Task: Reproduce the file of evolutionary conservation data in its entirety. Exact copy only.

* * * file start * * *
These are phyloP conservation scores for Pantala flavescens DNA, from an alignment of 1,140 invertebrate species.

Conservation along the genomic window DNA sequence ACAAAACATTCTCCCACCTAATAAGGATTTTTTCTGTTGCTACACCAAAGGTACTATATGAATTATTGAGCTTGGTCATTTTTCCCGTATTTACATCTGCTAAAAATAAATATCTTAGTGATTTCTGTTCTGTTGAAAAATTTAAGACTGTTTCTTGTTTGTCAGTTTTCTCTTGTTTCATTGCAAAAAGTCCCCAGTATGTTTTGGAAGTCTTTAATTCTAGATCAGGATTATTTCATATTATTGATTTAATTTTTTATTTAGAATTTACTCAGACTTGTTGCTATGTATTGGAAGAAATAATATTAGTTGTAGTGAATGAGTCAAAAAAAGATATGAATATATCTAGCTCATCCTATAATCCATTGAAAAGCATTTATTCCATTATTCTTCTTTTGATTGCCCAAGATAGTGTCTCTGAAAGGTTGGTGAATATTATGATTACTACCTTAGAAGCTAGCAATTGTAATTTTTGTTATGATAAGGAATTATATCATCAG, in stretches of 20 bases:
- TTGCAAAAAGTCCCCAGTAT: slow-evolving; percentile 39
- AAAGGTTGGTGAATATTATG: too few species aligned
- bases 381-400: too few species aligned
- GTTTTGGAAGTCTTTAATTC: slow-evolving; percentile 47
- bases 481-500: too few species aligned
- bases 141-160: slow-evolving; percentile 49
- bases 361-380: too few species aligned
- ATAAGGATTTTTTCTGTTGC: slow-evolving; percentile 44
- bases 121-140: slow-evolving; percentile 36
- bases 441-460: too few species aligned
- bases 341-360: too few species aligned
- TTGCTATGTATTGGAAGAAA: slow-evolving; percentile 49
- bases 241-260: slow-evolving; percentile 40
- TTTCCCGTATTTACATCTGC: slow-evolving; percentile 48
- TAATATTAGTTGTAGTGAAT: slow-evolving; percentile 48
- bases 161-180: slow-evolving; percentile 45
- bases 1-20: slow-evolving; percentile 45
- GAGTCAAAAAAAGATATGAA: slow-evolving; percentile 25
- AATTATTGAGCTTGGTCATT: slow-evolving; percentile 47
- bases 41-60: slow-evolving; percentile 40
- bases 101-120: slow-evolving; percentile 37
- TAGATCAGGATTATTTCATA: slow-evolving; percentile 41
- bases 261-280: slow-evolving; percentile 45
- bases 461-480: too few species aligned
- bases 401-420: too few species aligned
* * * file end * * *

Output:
These are phyloP conservation scores for Pantala flavescens DNA, from an alignment of 1,140 invertebrate species.

Conservation along the genomic window DNA sequence ACAAAACATTCTCCCACCTAATAAGGATTTTTTCTGTTGCTACACCAAAGGTACTATATGAATTATTGAGCTTGGTCATTTTTCCCGTATTTACATCTGCTAAAAATAAATATCTTAGTGATTTCTGTTCTGTTGAAAAATTTAAGACTGTTTCTTGTTTGTCAGTTTTCTCTTGTTTCATTGCAAAAAGTCCCCAGTATGTTTTGGAAGTCTTTAATTCTAGATCAGGATTATTTCATATTATTGATTTAATTTTTTATTTAGAATTTACTCAGACTTGTTGCTATGTATTGGAAGAAATAATATTAGTTGTAGTGAATGAGTCAAAAAAAGATATGAATATATCTAGCTCATCCTATAATCCATTGAAAAGCATTTATTCCATTATTCTTCTTTTGATTGCCCAAGATAGTGTCTCTGAAAGGTTGGTGAATATTATGATTACTACCTTAGAAGCTAGCAATTGTAATTTTTGTTATGATAAGGAATTATATCATCAG, in stretches of 20 bases:
- TTGCAAAAAGTCCCCAGTAT: slow-evolving; percentile 39
- AAAGGTTGGTGAATATTATG: too few species aligned
- bases 381-400: too few species aligned
- GTTTTGGAAGTCTTTAATTC: slow-evolving; percentile 47
- bases 481-500: too few species aligned
- bases 141-160: slow-evolving; percentile 49
- bases 361-380: too few species aligned
- ATAAGGATTTTTTCTGTTGC: slow-evolving; percentile 44
- bases 121-140: slow-evolving; percentile 36
- bases 441-460: too few species aligned
- bases 341-360: too few species aligned
- TTGCTATGTATTGGAAGAAA: slow-evolving; percentile 49
- bases 241-260: slow-evolving; percentile 40
- TTTCCCGTATTTACATCTGC: slow-evolving; percentile 48
- TAATATTAGTTGTAGTGAAT: slow-evolving; percentile 48
- bases 161-180: slow-evolving; percentile 45
- bases 1-20: slow-evolving; percentile 45
- GAGTCAAAAAAAGATATGAA: slow-evolving; percentile 25
- AATTATTGAGCTTGGTCATT: slow-evolving; percentile 47
- bases 41-60: slow-evolving; percentile 40
- bases 101-120: slow-evolving; percentile 37
- TAGATCAGGATTATTTCATA: slow-evolving; percentile 41
- bases 261-280: slow-evolving; percentile 45
- bases 461-480: too few species aligned
- bases 401-420: too few species aligned